Please view the main text area of the page by skipping the main menu.

Abe's speech met with protests at Okinawa war memorial ceremony

Prime Minister Shinzo Abe, left, and Okinawa Gov. Denny Tamaki, right, enter the Peace Memorial Park in Itoman, Okinawa Prefecture, to attend a ceremony to commemorate the victims of the Battle of Okinawa on June 23, 2019. (Mainichi/Michiko Morizono)

NAHA -- Prime Minister Shinzo Abe's speech in which he emphasized he would "make an all-out effort" to reduce the prefecture's burden of hosting U.S. military bases drew fierce protests from participants at a June 23 ceremony to mark the 74th year since the end of the Battle of Okinawa.

Abe's speech sparked a huge outcry such as, "That's a lie," and, "We don't need just words," showing local residents' strong opposition to the national government forcibly proceeding with reclamation work for the relocation of the U.S. Marine Corps Air Station Futenma in Ginowan to the Henoko district of Nago.

Prime Minister Shinzo Abe delivers a speech during a ceremony to commemorate the victims of the Battle of Okinawa, at the Peace Memorial Park in Itoman, Okinawa Prefecture, on June 23, 2019. (Mainichi/Michiko Morizono)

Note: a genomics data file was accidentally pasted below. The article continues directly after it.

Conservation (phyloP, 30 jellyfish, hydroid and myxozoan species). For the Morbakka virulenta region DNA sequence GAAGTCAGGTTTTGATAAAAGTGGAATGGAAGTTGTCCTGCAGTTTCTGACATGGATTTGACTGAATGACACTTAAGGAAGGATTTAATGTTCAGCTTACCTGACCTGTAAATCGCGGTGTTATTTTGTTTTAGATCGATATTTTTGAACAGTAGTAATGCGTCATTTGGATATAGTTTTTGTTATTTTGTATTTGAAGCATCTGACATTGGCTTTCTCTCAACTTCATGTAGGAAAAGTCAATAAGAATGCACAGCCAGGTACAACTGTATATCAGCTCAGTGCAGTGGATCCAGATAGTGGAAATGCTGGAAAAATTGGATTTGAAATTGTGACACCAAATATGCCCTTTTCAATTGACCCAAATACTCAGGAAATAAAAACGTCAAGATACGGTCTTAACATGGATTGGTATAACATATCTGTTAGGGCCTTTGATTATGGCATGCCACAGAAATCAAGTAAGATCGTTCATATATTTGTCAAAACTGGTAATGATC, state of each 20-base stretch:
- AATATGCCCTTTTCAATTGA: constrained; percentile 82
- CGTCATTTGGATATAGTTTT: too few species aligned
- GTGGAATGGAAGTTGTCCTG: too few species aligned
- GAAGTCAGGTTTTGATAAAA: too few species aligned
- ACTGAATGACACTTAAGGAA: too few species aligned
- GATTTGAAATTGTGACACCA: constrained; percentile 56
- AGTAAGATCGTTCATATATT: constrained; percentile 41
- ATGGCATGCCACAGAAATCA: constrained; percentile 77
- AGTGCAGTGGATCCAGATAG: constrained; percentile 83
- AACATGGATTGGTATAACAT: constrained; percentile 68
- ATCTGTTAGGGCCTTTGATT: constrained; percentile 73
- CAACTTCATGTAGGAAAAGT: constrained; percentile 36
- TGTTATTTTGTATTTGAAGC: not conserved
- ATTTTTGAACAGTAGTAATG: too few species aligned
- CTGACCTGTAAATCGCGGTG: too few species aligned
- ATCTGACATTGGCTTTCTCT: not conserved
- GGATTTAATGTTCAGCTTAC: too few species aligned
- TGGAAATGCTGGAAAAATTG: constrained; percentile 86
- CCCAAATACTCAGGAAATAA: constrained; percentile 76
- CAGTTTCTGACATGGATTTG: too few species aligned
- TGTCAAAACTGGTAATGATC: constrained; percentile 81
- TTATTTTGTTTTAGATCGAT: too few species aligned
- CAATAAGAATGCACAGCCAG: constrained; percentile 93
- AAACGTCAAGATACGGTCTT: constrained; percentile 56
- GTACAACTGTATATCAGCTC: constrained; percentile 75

Participants have continued to raise their voices in protest every year at the annual ceremony during Abe's speech since late Okinawa Gov. Takeshi Onaga demanded in a 2015 peace declaration that the central government abandon the relocation of the base within Japan's southernmost prefecture of Okinawa.

Onaga, who passed away in August 2018, became governor in 2014 by winning the support of the many Okinawa residents and political forces who were opposed to the relocation.

Abe has been attending the ceremony for seven consecutive years since 2013, but once again he mentioned nothing about the U.S. base relocation from Futenma to Henoko.

A prefectural assembly member who attended the ceremony stated, "Abe's speech is pretty much the same every year. Participants should keep quiet out of respect for the victims under normal circumstances. However, locals have no choice but to raise their voices considering the current situation in Okinawa."

A 20-year-old university student from the town of Nishihara commented, "Though the prime minister showed off his efforts to reduce the burden (of hosting U.S. bases), he made no reference to the issue in Henoko, and I felt he was sidestepping the matter."

(Japanese original by Takayasu Endo, Naha Bureau)

Also in The Mainichi

The Mainichi on social media

Trending